“Yes, here it is. Yes, it does look like a dermoid cyst.” I emerge from behind the screen. I must be looking a bit worried, because she reassures me keenly that “they’re not that uncommon”, “it’s nothing to worry about really”, and I should “google it”. Back home, I’m on my iPad googling. “DERMOID” Wikipedia – because let’s be properly scientific about this – informs me that a dermoid cyst is a teratoma of a cystic nature that contains an array of developmentally mature, solid tissues. A solid cyst? Ok. Doesn’t sound that bad. It’s a what? A teratoma? I google that. “TERATOMA”
Why women with endometriosis cry; endometriosis and miscarriage
I’m in a small room whose walls are covered with notices about hygiene; in the corner, there are two bins, one black and yellow, also plastered with notices. Next to the bed I’m splayed on, there is a machine with a monitor. Another monitor hangs from the ceiling in front of me. “I’ll take you... Continue Reading →
Staying safe and healthy with endometriosis: medical alert identification jewellery
With Endometriosis, as with any serious illness, it's important to stay safe. To raise awareness of the disease and to encourage you, my fellow sufferers to take care of yourselves, I've collaborated (free of charge, this is not an advert) with the the ID Band Company on an article titled An endometriosis sufferer's fight to raise awareness. I'd love to learn if any of you already sports a medical band, necklace or some other form of medical alert identification. Personally, I'm loving the Hedlee Beaded Collection - who said that medical ID bands should be boring? - bring on the bling! This is serious stuff. As always, take care of yourselves.
Seven frequently asked questions about endometriosis and fertility.
The business of making children is complex. The business of having children is extraordinarily more byzantine. The business of not having children is a different matter altogether. And the business of not (yet) having children, if you’re an endometriosis sufferer, potentially a source of such omnipresent and all-pervasive misery, despair, bitterness, despondency and torment that its essence cannot be expressed in words. It’s strange how life works out. One day you’re living your life relatively happy, whatever happiness is, the next your doctor is breaking the news that you have a disease that affects your fertility. Now the painful periods make sense, so you feel reassured on some level, but on a different level a new kind of worry also enters your brain. Will endometriosis affect my ability to have children? Will endometriosis affect my fertility? You freak out. You become desperate. All you can focus on is your childlessness, or inability to have more children, or other people having children. You lose your ability to connect with others as you become increasingly single-mindedly focused on that one aspect of your existence.
“Relax, lady; I’m handing you a leaflet, not the disease.”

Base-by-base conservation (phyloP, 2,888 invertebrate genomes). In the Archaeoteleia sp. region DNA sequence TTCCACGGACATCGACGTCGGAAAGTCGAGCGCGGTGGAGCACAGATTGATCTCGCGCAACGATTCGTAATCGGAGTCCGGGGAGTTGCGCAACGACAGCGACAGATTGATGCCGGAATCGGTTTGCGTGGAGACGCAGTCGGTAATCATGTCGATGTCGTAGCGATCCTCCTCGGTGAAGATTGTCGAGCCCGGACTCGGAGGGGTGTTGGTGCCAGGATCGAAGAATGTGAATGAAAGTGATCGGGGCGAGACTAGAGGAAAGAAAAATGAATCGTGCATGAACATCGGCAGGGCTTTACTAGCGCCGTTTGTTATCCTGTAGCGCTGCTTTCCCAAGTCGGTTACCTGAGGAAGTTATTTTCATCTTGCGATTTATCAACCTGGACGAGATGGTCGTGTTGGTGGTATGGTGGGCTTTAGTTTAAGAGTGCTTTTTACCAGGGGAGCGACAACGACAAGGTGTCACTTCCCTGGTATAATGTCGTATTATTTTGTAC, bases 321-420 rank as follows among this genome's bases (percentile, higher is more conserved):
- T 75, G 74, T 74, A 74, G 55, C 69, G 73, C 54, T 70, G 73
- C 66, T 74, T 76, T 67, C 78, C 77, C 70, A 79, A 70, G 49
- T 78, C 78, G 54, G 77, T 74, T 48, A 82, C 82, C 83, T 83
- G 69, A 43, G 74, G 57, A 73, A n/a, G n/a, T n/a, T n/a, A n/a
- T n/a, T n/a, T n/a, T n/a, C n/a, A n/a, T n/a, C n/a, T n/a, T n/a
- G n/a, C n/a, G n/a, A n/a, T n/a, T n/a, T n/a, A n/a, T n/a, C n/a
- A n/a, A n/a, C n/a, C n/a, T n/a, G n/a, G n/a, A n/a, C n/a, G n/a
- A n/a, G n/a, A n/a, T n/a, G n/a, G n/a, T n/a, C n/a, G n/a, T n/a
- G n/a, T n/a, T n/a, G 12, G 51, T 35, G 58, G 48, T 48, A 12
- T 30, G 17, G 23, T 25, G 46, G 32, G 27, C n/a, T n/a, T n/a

On the 28th March 2015, many brave souls across the world, dressed in fifty shades of yellow and pink, some with funky braids and ribbons in their hair, some with pink knickers over their trousers, and some in armoury, but all with a smile on their face, did just that. They did it to raise awareness of a disease that is silent. A disease that people don’t want to hear about. A disease that makes even those suffering from it often feel too embarrassed to break that silence and speak out.
A simple way of dealing with a frazzled brain and making it happier.
My brain is frazzled. Regularly. And most of the time, there seems to be no solution. So I stew. I stew when I should be working. I stew when I’m out with friends. I stew when I should be sleeping. So I don’t sleep. I don’t do anything properly. I’m not mindful of anything. I... Continue Reading →
How project management techniques can help the chronically ill achieve more
Let me show you how project management techniques can help the chronically ill achieve more. Let me show you how by imitating professional project managers, you can and will successfully overcome the daily tests and trials that living with a debilitating chronic disease so often entails. What is your story? What have you achieved despite your crippling disease. How did you overcome the challenges of living with a long-term health condition? How did you interact with others to get them help you? What motivated you to keep going even though every fibre in your body was telling you to give up?
“Don’t worry.” Oh, ok then. Ta Da. I didn’t realise it was this easy. All I have to do is not to worry. Bingo. I’ve got it. That’s it. Eureka. My life’s totally perfect now. Thanks for your help. “Just stop worrying. It’s not helping.” So whilst you’re at it, tell me precisely how and... Continue Reading →
Five reasons why endometriosis sufferers feel guilty (but shouldn’t)
There is no reason why ill people should feel guilty. There is no reason why endometriosis sufferers should feel guilty but they do. Do you? I know I do. There five key reasons why this is happening. Only by understanding the reasons why endometriosis victims feel guilty, can we start facing up to our nemesis and embark on a route to a more positive state of mind.